NIST Launches New Short Course in Display Metrology

by Edward F. Kelley

When it comes to display metrology, the National Institute of Standards and Technology (NIST) frequently has been described as a watchdog for keeping measurements honest. Watchdogs protect valuables, and manufacturers of quality displays appreciate how NIST has helped secure good metrology for the display industry for the past 13 years through the Display Metrology Project and the Flat Panel Display Laboratory (FPDL). As display technologies continue to emerge with ever-increasing frequency, there has never been a more important time for NIST to be good at what it does, and we take great pride in our work.

The goals of our work are to provide accurate measurements of physical quantities and to develop unambiguous methods to measure those quantities. This provides a bedrock of good metrology upon which the display industry operates and thrives. In this highly competitive business, it is impossible for everyone to afford the investment in a display-measurements laboratory for researching measurement methods. NIST fills this gap by working on methods to quantify display performance that are as simple as possible, robust, reproducible, and address the immediate needs of the industry. The results are available to all.

Early on in NIST's involvement with displays, we found that many supposedly easy measurement methods were not so easy. Without realization, many measurement results were being corrupted by instrumentation veiling glare. NIST worked on developing laboratory methods to avoid such problems. Reflection characterization is also very important. Because of the diverse types of material used in the new flat-panel displays, the reflection properties were no longer easily characterized by the simple measurement methods used for CRTs. Much reflection-measurement thinking in the display industry is still CRT-oriented, and that needs to change. Thus, we continue to work with industry-standards organizations to identify robust measurement methods that permit an adequate characterization of display reflection. The effort is not directed at any single display technology, but methods are currently being shared with the industry that are useful in characterizing reflection for all display technologies and in all lighting environments.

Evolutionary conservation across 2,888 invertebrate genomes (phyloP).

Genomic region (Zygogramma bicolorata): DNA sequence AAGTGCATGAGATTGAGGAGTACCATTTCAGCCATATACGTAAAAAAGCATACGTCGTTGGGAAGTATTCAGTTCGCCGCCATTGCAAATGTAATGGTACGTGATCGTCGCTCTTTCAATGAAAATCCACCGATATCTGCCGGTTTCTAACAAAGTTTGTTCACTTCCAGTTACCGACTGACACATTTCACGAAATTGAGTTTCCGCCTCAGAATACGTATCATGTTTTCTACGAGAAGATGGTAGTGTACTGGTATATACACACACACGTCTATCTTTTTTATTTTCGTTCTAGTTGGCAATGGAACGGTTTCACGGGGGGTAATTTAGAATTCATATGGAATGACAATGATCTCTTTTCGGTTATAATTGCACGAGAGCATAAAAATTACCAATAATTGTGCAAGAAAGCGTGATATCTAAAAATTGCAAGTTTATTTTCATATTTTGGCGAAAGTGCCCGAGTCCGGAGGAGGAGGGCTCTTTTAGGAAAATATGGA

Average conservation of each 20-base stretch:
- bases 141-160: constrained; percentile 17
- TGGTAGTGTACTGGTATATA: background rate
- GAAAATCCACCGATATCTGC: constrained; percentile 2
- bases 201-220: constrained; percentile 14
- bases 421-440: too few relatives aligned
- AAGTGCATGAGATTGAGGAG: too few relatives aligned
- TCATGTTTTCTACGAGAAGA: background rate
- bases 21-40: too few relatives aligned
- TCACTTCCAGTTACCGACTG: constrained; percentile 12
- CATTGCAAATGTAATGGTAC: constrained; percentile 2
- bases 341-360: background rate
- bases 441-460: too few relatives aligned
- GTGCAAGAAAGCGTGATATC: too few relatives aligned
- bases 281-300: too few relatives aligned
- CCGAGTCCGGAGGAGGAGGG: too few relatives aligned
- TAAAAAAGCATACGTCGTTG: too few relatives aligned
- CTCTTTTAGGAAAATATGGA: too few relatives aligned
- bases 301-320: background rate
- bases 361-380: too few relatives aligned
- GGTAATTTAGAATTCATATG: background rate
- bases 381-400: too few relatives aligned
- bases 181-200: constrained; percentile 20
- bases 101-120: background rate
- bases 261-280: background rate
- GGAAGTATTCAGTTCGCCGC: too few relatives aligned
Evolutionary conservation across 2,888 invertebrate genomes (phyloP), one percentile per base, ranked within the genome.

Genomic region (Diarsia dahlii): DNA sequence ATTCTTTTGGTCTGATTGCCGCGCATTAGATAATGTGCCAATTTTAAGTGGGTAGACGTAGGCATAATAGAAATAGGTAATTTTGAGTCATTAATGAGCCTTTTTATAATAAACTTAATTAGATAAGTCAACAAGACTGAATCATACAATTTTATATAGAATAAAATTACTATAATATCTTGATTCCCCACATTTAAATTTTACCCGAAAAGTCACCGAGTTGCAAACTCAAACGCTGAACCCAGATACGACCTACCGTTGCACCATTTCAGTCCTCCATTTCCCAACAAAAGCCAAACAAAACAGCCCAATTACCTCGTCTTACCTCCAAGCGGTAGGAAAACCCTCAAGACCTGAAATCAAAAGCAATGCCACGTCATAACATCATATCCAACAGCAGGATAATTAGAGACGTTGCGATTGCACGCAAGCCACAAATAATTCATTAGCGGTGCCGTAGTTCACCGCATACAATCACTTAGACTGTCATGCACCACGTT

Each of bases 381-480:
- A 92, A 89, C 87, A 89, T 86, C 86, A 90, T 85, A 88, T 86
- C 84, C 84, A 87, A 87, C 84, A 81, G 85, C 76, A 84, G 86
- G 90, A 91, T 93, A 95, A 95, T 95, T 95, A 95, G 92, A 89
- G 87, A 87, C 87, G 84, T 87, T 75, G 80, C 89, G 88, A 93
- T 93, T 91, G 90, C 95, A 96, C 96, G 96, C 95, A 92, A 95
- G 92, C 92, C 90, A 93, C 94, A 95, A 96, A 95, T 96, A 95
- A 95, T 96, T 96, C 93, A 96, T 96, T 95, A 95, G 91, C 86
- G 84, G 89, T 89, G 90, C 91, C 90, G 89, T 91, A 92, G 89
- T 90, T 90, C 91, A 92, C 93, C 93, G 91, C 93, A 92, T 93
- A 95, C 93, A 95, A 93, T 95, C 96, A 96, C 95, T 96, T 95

It sounds simple enough, but it is not. In various NIST seminars and courses on the difficulties in making measurements of displays, we always hear the same comment, from laboratory technicians to managers alike: "I had no idea it was so difficult!" In many cases, too much is expected of the instrumentation. A person unaware of such limitations can make terrible measurements with the best equipment; those sensitive to such issues can make remarkable measurements with many types of instruments. For example, errors well in excess of 1000% can be made when attempting to measure the luminance of a small dark region on a bright screen using an expensive scientific-grade array camera, but the errors can be reduced to a few percent if the measurement is made while carefully and properly accounting for veiling glare. Good metrology requires careful consideration of all experimental factors to identify the appropriate measurement methods to accurately characterize an instrument.